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P091 Information and communication technology stress at work and development of suboptimal self-rated health
  1. Magdalena Stadin1,
  2. Maria Nordin2,3,
  3. Anders Broström1,4,
  4. Linda L Magnusson Hanson3,
  5. Hugo Westerlund3,
  6. Eleonor Fransson1,3,5
  1. 1Jönköping University, School of Health and Welfare, Jönköping, Sweden
  2. 2Umeå University, Department of Psychology, Umeå, Sweden
  3. 3Stockholm University, Stress Research Institute, Stockholm, Sweden
  4. 4Linköping University, Department of Clinical Neurophysiology, Linköping, Sweden
  5. 5Karolinska Institutet, Institute of Environmental Medicine, Stockholm, Sweden

Abstract

Objectives Information and communication technology (ICT) stress is a new type of work-related stress, which is common in modern working life. The prospective association between ICT stress and health have not previously been examined, to the best of our knowledge. The aim of this study was to examine the prospective association between exposure of ICT stress and development of suboptimal self-rated health, including potential differences in this association due to sex or socioeconomic status (SES).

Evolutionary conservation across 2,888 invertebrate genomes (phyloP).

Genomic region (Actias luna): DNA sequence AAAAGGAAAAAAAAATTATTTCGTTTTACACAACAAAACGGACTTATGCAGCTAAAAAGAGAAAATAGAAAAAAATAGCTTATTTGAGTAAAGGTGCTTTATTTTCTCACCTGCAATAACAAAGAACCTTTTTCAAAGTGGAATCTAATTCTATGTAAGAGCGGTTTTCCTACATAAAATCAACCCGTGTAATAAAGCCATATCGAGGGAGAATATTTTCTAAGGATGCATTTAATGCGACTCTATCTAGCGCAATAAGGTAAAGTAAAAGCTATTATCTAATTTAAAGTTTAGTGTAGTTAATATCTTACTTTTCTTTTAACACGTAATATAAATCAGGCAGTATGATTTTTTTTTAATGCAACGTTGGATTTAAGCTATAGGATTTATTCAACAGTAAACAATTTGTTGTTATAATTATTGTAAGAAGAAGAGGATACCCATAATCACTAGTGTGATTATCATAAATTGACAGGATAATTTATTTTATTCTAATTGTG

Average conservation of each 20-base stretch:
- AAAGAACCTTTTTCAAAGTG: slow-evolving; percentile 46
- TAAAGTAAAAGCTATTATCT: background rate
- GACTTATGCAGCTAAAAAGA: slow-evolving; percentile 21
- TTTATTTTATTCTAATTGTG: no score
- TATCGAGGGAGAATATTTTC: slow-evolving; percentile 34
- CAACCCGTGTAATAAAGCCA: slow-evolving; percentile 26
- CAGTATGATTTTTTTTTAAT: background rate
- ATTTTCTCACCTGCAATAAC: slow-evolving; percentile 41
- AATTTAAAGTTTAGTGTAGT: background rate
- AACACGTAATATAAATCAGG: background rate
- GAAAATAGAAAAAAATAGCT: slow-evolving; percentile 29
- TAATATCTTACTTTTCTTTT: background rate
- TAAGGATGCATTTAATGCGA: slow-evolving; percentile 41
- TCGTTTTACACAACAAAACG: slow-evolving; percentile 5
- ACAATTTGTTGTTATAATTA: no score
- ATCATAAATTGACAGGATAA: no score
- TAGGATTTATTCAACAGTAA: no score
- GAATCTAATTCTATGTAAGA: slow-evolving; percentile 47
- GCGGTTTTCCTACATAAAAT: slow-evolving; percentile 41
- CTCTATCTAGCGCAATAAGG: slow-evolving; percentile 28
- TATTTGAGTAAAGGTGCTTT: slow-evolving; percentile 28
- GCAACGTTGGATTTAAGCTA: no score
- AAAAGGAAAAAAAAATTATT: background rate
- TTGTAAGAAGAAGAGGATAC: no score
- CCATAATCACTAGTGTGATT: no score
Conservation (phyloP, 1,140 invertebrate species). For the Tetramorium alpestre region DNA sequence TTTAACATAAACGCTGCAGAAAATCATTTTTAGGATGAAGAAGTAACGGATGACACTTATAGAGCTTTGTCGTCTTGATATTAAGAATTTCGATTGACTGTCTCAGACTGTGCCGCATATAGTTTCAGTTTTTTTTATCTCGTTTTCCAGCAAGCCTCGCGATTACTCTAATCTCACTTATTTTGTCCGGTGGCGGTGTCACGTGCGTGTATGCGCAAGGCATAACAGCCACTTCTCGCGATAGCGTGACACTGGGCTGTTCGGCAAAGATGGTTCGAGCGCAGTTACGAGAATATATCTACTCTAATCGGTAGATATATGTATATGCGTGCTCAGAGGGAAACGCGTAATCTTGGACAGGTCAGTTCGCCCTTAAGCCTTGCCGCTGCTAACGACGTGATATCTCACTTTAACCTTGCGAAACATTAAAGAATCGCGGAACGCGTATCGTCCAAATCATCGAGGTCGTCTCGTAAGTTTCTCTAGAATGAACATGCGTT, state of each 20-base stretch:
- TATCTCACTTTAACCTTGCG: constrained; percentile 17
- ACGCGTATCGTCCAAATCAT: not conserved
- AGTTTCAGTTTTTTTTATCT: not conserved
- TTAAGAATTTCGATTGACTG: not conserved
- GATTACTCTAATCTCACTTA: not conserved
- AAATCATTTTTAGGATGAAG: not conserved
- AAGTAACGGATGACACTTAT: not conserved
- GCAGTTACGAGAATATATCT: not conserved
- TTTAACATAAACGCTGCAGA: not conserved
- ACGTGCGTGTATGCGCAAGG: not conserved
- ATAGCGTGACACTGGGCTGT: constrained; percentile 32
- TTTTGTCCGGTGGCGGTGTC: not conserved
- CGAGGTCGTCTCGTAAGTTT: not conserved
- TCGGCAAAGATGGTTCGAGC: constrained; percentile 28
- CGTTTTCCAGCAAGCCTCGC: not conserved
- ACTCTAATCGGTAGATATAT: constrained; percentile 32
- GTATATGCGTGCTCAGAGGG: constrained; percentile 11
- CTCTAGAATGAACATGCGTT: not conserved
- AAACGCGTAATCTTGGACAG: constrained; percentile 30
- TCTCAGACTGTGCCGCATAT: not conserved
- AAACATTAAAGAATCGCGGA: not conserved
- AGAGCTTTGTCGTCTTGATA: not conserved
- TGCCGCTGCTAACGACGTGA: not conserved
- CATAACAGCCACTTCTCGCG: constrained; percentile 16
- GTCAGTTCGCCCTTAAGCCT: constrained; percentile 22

Methods A prospective design was applied, utilising data from three waves of the Swedish Longitudinal Occupational Survey of Health (SLOSH). The analytical sample comprised 4468 gainfully employed people (1941 men, 2527 women, mean age 47.3 years) with good self-rated health at baseline. ICT stress was measured at two points of time, two years apart, and self-rated health was measured at follow-up two years later. Logistic regression analyses were used to derive odds ratios (OR) with 95% confidence intervals (CI).

Results In the total study sample, exposure of ICT stress at two points of time was associated with suboptimal self-rated health at follow-up (OR 1.34 [CI: 1.06–1.70], adjusted for age, sex, SES, lifestyle, BMI, job strain and social support). This association was stronger in men (OR 1.53 [CI: 1.09–2.16]) than in women (OR 1.17 [CI: 0.85–1.62]). Regarding SES, ICT stress exposure at two point of time was more prevalent in participants with high SES, but in the multivariable adjusted analyses, the strongest association between ICT stress and suboptimal self-rated health was observed among participants with low SES (OR 1.67 [CI: 1.04–2.66]), adjusted for age, sex, SES, lifestyle, BMI, job strain and social support).

Conclusion Exposure of ICT stress at two point of time was associated with increased risk of developing suboptimal self-rated health during follow-up, especially among men and in low SES groups.

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